Before the start of business, Just Security provides a curated summary of up-to-the-minute developments at home and abroad. Here’s today’s news.

Surveillance, Privacy, & Technology

Leaders of the House Judiciary and Intelligence committees have announced plans to move ahead with their respective bills on reforming the NSA’s surveillance programs this week [The Hill’s Kate Tummarello].

Michael Price and Amos Toh argue why cell phones should be protected under the Fourth Amendment, highlighting the dangers of storing Americans’ personal data on government databases [Huffington Post].

Der Spiegel reports that German Chancellor Angela Merkel “has made an about face” over her commitment to investigate NSA spying in Germany, choosing trans-Atlantic unity as her “new priority.”


The State Department announced it has designated the offices of the Syrian Opposition Coalition in the U.S.  as “foreign missions,” a designation that “gives the group a symbolic boost in status but that falls well short of diplomatic recognition as a government” [Washington Post’s Karen DeYoung]. The announcement coincides with Coalition President Ahmad al-Jarba’s visit to Washington, during which the administration will ask Congress to provide more than $27 million in new nonlethal aid.

Reuters (Yara Bayoumy and Angus Mcdowall) reports that “persistent” differences between Saudi Arabia and the U.S. over strategy in Syria “may prove calamitous for Syrian rebels.”

The Daily Beast’s Bruce Riedel covers how “the Syrian battleground is on the way to outstripping the 1980s Afghan war against the Soviets as a training ground for Islamic militants,” as foreign fighters continue to travel to Syria to join the civil war in large numbers.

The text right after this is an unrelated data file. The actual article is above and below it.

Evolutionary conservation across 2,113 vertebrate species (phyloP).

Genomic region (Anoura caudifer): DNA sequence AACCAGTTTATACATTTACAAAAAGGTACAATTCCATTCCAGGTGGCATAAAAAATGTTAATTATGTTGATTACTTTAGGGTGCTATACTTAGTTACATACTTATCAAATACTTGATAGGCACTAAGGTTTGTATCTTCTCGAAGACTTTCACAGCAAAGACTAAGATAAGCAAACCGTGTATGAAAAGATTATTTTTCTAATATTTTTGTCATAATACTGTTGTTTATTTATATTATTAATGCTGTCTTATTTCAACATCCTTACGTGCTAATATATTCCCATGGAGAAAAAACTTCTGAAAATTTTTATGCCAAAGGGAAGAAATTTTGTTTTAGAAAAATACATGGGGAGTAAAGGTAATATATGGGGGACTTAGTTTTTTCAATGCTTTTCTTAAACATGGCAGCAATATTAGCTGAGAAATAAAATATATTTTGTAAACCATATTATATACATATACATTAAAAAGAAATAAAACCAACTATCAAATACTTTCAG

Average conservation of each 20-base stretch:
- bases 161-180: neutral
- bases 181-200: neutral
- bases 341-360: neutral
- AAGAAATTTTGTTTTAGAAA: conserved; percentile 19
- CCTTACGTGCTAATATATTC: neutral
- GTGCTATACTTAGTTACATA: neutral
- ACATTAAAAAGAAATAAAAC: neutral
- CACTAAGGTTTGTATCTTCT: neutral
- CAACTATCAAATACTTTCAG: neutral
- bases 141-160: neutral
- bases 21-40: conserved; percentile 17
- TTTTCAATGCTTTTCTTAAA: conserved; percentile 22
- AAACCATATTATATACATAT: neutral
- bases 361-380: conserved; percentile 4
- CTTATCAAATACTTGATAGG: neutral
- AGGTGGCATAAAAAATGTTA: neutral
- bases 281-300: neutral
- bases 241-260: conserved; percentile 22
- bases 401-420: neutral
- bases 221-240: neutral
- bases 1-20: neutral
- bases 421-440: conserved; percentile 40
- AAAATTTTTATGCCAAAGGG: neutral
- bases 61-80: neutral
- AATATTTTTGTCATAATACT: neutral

Activists report that around 30 regime fighters were killed this morning by a rebel bomb at a checkpoint in Syria’s northwest [Reuters].


As deadly clashes continue in Ukraine, German Foreign Minister Frank-Walter Steinmeier has warned that the country is “just a few steps away from a military confrontation” [The Guardian’s Shaun Walker and Howard Amos]. The Ukrainian government has blocked all international flights into the country’s eastern region, as the interim interior minister reported that more than 30 pro-Russian separatists and four Ukrainian soldiers were killed in yesterday’s fighting near Slovyansk [New York Times’ David M. Herszenhorn].

The head of U.S. air forces in the Pacific said that since the crisis in Ukraine, there has been a significant increase in Russian air and ship activity in the Asia-Pacific region [Reuters’ David Brunnstrom].

According to witnesses and experts, several dozen Russian bombers and fighter jets have been seen flying above Crimea [AFP].

White House press secretary Jay Carney said yesterday that the U.S. remains “extremely concerned by the deteriorating situation in both eastern and southern Ukraine,” adding that the “violence and mayhem” in Odessa was “unacceptable” [The Hill’s Justin Sink].

The New York Times (Peter Baker) reports that the White House has pressured the CEOs of some of America’s largest corporations into skipping an international economic forum in Russia to be hosted by President Vladimir Putin this month.

Sen. Marco Rubio [Wall Street Journal] calls for broader economic sanctions against Russia, and writes that “[a]nchoring [Ukraine’s currency] to a more stable currency would help Kiev immensely and deliver a blow to Putin.”

In an op-ed in the New York Times, Clemens Wergin explains why a number of former German politicians and public figures have made the case for Russia. Wergin writes that according to these figures, “NATO and the European Union were the real aggressors, because they dared to expand into territory that belonged to Moscow’s legitimate sphere of interest.”

Department of Defense